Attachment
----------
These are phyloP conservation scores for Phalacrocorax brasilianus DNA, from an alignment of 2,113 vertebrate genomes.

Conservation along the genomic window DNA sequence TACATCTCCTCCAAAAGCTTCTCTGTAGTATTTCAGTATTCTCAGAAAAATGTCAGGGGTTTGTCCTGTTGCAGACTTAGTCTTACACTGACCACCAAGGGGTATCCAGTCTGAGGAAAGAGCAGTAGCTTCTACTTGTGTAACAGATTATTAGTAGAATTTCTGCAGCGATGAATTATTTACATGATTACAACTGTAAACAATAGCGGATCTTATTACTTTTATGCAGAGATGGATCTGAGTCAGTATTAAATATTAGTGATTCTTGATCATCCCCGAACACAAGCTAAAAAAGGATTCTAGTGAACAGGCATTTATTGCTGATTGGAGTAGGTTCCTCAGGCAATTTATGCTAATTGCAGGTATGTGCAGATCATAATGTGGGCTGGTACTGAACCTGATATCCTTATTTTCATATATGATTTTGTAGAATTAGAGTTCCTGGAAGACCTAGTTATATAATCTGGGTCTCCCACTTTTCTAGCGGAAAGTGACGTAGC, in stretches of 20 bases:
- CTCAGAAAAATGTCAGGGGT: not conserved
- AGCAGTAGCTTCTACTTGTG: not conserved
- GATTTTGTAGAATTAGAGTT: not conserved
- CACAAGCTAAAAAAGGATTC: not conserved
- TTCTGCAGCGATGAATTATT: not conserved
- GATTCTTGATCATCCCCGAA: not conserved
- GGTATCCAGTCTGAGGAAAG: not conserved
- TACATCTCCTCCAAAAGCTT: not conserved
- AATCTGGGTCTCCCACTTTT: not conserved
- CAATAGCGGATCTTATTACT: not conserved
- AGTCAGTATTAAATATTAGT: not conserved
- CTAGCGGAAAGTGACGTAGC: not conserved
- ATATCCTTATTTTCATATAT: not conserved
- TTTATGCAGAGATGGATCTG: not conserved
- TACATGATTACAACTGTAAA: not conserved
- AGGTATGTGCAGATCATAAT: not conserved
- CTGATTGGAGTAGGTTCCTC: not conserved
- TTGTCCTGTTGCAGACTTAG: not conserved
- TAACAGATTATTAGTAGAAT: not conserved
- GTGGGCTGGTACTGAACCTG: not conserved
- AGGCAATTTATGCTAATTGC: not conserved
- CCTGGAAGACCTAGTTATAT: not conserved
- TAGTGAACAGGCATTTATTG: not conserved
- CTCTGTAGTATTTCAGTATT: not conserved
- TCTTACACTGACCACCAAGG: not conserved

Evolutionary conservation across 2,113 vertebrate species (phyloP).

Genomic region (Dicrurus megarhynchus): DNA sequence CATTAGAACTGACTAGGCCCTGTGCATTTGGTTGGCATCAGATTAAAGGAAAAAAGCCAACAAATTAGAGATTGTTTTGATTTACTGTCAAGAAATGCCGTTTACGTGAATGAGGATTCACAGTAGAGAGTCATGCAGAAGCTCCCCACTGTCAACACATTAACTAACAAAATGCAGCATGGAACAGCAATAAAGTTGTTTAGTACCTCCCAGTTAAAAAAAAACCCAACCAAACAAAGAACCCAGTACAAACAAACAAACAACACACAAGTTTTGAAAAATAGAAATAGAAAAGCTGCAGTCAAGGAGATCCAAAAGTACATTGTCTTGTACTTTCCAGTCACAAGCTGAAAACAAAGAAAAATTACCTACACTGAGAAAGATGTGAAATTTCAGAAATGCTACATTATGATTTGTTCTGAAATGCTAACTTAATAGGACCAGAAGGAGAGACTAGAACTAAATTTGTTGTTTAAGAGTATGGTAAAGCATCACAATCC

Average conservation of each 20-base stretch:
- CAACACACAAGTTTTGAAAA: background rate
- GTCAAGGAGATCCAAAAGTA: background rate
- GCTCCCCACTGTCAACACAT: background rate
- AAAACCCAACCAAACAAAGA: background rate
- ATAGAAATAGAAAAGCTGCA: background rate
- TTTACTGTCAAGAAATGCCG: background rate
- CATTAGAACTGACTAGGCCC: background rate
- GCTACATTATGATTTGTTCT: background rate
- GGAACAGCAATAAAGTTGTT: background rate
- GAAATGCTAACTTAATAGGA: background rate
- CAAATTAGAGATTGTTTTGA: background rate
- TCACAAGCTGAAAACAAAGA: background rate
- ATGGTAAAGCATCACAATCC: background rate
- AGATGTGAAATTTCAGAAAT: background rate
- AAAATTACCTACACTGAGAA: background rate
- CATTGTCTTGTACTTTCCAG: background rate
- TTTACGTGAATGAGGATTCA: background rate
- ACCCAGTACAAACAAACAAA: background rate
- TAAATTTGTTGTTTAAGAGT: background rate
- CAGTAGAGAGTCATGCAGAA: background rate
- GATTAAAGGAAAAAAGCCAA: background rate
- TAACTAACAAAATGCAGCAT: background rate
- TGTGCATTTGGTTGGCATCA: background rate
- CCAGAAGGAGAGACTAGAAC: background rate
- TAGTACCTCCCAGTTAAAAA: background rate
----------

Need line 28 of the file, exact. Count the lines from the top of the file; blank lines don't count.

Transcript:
Evolutionary conservation across 2,113 vertebrate species (phyloP).